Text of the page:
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norwegian-escape_i2894798.jpgYou know you’re in trouble when you are gearing up for your busiest selling time of the year and dreading it.

My fall and Christmas season are packed with events, mostly festivals, where I do a lot of my sales during the second half of the year. I was filling out applications and checks this morning and looking at my calendar with just about every Saturday and most Sundays filled up from September through Christmas. Rather than looking forward to the opportunity to get out and meet readers, refine my selling techniques, and make a living, I had a sense of dread.

That’s a warning sign to me that I’m starting to burn out. I need a break. It’s been a stressful summer because of things other than writing, but apparently, it’s taking a toll on my work life.

Luckily, we have a family cruise planned to the Caribbean. I love cruises and wish I could do more. I can see that I need this break, which is coming up next week. Of course, to get to that much-needed break, I have to pretty much double up on my workload this week.

That, combined with the burnout I’m already feeling, means I may not want to come back from the vacation.

Writers need vacations like everyone else. It gives us a chance to step away from work and deadlines and allow the creative subconscious to percolate with new ideas. If we’re lucky our choice of vacation will throw some new ingredients into the mix that our subconscious can work with. Years ago, when I returned from a vacation in the Netherlands, I wrote a creepy story set in a windmill that I still enjoy today.

So, the countdown to relaxation has begun, and if you don’t hear from me in two weeks, don’t come looking for me. It means that I’ve decided to live in the islands!

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writersblockI realized today that I’ve got writer’s block although I’m still writing around 6,000 words a week. I’m writing articles, blog posts, newspaper columns, and presentations. What I’m not writing is my next book project.

So can that be considered writer’s block? After all, I’m still writing. I’m just not working on the projects that I want to be writing. Even when I free my schedule up so that I’ll have time to write a few pages of my new book, I still wind up doing something else.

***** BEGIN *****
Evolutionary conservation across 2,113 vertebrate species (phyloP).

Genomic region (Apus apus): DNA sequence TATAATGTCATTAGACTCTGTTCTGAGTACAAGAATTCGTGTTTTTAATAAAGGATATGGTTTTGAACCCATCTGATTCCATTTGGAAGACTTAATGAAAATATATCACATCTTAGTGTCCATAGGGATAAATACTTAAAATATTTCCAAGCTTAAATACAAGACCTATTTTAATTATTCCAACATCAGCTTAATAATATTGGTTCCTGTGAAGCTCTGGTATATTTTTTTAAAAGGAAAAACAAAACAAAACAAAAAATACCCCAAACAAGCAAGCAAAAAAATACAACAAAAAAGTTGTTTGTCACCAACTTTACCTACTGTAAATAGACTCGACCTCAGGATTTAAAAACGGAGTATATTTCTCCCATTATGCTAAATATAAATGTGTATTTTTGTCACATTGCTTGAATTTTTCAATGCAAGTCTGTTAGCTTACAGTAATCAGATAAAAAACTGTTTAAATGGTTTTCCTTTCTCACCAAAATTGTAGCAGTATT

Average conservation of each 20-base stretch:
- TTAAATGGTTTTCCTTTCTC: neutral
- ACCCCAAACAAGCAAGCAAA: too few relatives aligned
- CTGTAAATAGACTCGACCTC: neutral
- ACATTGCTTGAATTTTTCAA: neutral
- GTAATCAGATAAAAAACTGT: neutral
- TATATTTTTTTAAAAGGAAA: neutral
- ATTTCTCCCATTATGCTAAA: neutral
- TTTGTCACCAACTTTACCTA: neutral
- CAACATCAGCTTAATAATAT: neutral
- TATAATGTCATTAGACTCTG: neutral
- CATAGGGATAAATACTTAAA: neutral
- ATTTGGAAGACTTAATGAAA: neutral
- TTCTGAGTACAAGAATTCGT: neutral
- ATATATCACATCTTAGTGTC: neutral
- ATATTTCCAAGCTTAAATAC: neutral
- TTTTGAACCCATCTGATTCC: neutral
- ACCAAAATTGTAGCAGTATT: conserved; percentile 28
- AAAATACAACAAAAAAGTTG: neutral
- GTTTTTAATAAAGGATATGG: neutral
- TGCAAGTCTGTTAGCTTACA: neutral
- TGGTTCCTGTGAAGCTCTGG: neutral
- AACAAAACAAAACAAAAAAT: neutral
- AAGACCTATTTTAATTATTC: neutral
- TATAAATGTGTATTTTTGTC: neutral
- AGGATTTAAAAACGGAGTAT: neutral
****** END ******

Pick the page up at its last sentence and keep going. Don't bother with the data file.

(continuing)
At first, I thought it might mean that the new book just isn’t working. I’ve been dabbling with three potential book projects, though, and I’m doing very little work on any of them.

Has anyone had this happen to them? I didn’t even realize it at first. Since I was writing, I thought everything was going fine. Writers write and I was writing. It was only when I started trying to focus on writing my book that I realized I had other things I could be writing.

Now that I’ve recognized the problem, I’m going to redouble my efforts to get some of my book writing done. Hopefully, I can break through the problem.

Some other post about writer’s block:

Sometimes my goals exceed my endurance. I expect it to happen when I’m working out. My goal is to bench press 300 pounds, but I can only manage 280 or I want to bike 28 miles in 90 minutes, but I can only manage 20 miles.

cycling

The same sort of thing happens when I’m writing, but it sort of sneaks up on me. I set daily and weekly goals. Sometimes I hit them. Sometimes I don’t. I can handle that.

However, sometimes I have the time to achieve one of my goals but I just can’t bring myself to do it. Some people call it burnout and other call it writer’s block.

I see them as two different things. They both show themselves in the same way. I just can’t get anything written. The difference is how I recover from them.